Separation Tree circa 1910

The Separation tree was a heritage listed[1] Eucalyptus camaldulensis tree,[2] commonly known as a red river gum, located in the Royal Botanic Gardens Victoria in Melbourne in Victoria.[3]

Found on the Tennyson Lawn the tree was one of two original river red gums that were along the banks of the swampy billabong which makes up part of the Ornamental Lake.[2]

The tree was a Melbourne landmark and is best known as the site where the citizens of the city congregated on 15 November 1850 to celebrate when the news that Victoria was to separate from the colony of New South Wales[3] after it had been announced by Governor La Trobe.[4] It is one of the few trees left in the garden that pre-dates European colonization.[1] The tree was approximately 24 metres (79 ft) in height with a canopy that was around 27 m (89 ft) wide. The trunk had a circumference of 3.83 m (13 ft) at its girth.[5] A plaque commemorating the centenary the separation of the colonies was placed at the base of the tree in 1951.[6]

Remains of the tree in 2018

In 1982 the Separation Tree was placed on the Significant Tree Register of the National Trust of Victoria.[2][5]

In 2010 and again in 2013 the 400 year old tree was damaged in acts of vandalism.[4] In the 2010 attack the tree was ringbarked and about 90 per cent of the cambial tissue removed. The wound was further widened and the remaining 10 per cent was destroyed in the 2013 attack.[3]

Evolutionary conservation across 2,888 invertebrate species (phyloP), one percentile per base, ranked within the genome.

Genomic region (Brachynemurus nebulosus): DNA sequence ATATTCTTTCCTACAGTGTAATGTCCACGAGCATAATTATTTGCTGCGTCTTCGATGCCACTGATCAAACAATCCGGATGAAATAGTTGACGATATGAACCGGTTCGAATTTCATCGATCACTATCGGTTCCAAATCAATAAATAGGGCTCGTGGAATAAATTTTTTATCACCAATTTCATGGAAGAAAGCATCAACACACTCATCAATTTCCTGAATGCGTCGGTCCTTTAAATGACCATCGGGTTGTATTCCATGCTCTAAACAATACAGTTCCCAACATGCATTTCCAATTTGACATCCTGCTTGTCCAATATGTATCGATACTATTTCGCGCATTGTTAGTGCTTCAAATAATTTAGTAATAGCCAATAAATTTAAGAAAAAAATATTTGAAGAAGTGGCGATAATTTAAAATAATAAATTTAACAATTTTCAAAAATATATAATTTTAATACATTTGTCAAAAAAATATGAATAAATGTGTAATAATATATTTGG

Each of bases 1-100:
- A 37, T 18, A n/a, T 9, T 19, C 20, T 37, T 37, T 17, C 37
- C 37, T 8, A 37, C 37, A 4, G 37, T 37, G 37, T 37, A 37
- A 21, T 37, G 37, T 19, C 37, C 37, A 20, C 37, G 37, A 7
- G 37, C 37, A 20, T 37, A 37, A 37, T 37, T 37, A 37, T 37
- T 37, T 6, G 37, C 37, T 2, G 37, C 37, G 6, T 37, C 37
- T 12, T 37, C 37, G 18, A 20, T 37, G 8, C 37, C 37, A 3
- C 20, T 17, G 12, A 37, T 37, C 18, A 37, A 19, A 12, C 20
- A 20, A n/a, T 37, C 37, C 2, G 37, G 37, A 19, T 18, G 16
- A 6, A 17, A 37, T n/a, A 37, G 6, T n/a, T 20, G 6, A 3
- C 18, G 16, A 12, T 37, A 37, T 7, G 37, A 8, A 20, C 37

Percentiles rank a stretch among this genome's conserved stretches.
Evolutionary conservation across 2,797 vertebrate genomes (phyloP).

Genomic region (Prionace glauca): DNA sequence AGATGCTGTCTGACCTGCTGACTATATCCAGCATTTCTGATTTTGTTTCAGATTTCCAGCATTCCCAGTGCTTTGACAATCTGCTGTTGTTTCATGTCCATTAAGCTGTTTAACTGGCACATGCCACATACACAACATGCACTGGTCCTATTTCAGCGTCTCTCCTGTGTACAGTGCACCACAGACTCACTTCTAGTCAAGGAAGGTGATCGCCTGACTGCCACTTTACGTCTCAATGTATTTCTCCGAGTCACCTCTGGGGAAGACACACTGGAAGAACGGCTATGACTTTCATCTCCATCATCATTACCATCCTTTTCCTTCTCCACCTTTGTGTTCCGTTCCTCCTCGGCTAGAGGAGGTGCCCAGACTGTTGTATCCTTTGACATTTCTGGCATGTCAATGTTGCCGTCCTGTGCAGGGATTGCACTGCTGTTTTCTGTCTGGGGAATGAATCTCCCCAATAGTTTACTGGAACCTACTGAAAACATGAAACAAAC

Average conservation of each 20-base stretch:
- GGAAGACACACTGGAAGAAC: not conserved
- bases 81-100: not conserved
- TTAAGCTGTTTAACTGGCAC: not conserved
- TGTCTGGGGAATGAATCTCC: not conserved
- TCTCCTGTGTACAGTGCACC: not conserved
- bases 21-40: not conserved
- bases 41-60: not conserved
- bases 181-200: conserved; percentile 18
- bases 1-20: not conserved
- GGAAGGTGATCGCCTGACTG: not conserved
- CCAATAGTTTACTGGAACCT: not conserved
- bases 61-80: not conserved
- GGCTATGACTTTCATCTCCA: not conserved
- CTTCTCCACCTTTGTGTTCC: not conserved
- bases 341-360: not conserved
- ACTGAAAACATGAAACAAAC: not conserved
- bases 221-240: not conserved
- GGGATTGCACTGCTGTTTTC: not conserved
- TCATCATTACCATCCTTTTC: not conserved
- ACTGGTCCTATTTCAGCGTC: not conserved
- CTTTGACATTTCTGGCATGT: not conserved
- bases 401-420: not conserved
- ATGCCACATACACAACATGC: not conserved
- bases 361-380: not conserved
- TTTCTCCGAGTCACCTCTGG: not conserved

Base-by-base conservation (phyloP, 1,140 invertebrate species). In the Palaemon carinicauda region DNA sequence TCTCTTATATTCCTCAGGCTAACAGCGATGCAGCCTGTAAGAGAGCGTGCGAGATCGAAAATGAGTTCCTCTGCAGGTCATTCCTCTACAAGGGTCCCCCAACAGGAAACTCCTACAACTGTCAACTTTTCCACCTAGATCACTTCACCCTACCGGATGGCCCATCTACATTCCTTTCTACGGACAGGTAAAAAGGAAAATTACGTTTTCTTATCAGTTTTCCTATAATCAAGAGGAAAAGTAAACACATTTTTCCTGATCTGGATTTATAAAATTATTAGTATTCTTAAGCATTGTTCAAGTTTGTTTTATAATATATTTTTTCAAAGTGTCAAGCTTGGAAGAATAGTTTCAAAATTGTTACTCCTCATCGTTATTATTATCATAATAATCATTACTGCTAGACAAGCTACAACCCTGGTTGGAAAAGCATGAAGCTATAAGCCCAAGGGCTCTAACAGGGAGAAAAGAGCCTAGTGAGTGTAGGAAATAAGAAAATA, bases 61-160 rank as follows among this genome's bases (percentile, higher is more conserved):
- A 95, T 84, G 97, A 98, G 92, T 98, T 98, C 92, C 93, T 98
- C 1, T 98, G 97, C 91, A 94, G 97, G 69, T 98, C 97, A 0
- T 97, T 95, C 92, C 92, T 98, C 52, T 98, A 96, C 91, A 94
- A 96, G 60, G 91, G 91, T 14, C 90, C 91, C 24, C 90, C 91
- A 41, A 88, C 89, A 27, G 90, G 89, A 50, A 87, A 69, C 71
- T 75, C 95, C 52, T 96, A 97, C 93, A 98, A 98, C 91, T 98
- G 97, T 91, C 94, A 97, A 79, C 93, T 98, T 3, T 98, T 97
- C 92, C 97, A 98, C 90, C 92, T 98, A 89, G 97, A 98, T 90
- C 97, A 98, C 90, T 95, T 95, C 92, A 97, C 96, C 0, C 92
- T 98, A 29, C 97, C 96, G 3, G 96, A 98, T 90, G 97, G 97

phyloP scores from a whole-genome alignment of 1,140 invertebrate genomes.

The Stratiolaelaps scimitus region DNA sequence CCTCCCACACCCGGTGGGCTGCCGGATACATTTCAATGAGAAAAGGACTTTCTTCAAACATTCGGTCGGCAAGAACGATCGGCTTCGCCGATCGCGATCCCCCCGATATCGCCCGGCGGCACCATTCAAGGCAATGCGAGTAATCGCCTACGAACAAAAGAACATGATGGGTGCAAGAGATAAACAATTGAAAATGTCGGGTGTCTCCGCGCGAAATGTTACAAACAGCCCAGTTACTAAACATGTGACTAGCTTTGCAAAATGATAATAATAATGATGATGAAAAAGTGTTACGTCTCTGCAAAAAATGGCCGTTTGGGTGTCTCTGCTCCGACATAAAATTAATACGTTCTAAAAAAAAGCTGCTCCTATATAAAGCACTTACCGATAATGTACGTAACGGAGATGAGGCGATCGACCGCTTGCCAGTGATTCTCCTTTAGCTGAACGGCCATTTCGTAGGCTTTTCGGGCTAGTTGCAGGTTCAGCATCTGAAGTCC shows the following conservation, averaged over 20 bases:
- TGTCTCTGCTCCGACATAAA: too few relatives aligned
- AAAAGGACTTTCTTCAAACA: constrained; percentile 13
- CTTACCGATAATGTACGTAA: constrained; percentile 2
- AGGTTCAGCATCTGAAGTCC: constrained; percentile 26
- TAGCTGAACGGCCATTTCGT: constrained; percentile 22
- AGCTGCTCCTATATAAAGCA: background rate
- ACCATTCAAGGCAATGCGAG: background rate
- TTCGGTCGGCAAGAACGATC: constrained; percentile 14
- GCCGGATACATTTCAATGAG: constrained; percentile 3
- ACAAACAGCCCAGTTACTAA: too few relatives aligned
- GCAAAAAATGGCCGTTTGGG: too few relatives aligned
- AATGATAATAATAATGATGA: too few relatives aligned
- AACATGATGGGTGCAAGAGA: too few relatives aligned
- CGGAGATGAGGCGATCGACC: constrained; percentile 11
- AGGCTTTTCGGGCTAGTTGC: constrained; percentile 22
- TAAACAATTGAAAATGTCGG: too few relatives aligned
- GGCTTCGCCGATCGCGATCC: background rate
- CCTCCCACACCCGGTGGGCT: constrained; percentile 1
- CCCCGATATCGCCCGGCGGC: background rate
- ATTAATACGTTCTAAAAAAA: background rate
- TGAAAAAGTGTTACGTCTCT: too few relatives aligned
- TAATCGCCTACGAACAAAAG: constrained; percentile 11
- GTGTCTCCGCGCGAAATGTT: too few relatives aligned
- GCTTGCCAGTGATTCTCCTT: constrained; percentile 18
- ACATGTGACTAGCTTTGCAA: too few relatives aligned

The tree canopy and parts of the trunk were lopped in 2015 after it was confirmed to be dead.[1] By July 2015 only the main trunk and parts of three scaffold limbs remained. There are 26 separate plantings of saplings of the original tree scattered around Victoria including one in the botanic gardens in Melbourne and another in the garden at Parliament House.[7][8]

See alsoEdit

ReferencesEdit

  1. ^ a b c Carolyn Webb (13 February 2015). "Canopy of dead Separation Tree in Botanic Gardens to be lopped". The Age. Fairfax Media. Retrieved 23 December 2017.
  2. ^ a b c "Eucalyptus camaldulensis Royal Botanic Gardens, Birdwood Avenue, Melbourne". Victorian Heritage Database. Heritage Council Victoria. Retrieved 24 December 2017.
  3. ^ a b c "Saying goodbye to the Separation Tree". Royal Botanic Gardens Victoria. 5 January 2015. Retrieved 23 December 2017.
  4. ^ a b Jeff Sparrow (7 January 2015). "Well done, humans. We've killed Melbourne's Separation Tree". The Guardian. Retrieved 23 December 2015.
  5. ^ a b "Separation Tree". OnlyMelbourne. Retrieved 23 December 2017.
  6. ^ "Separation Tree". Monument Australia. Retrieved 23 December 2017.
  7. ^ "Victoria's Separation Tree lives on". GardenDrum. 5 July 2015. Retrieved 23 December 2017.
  8. ^ "Pride of place for Separation tree sapling". Parliament of Victoria. 19 June 2015. Retrieved 23 December 2017.

Coordinates: 37°49′44″S 144°59′03″E / 37.828808°S 144.984225°E / -37.828808; 144.984225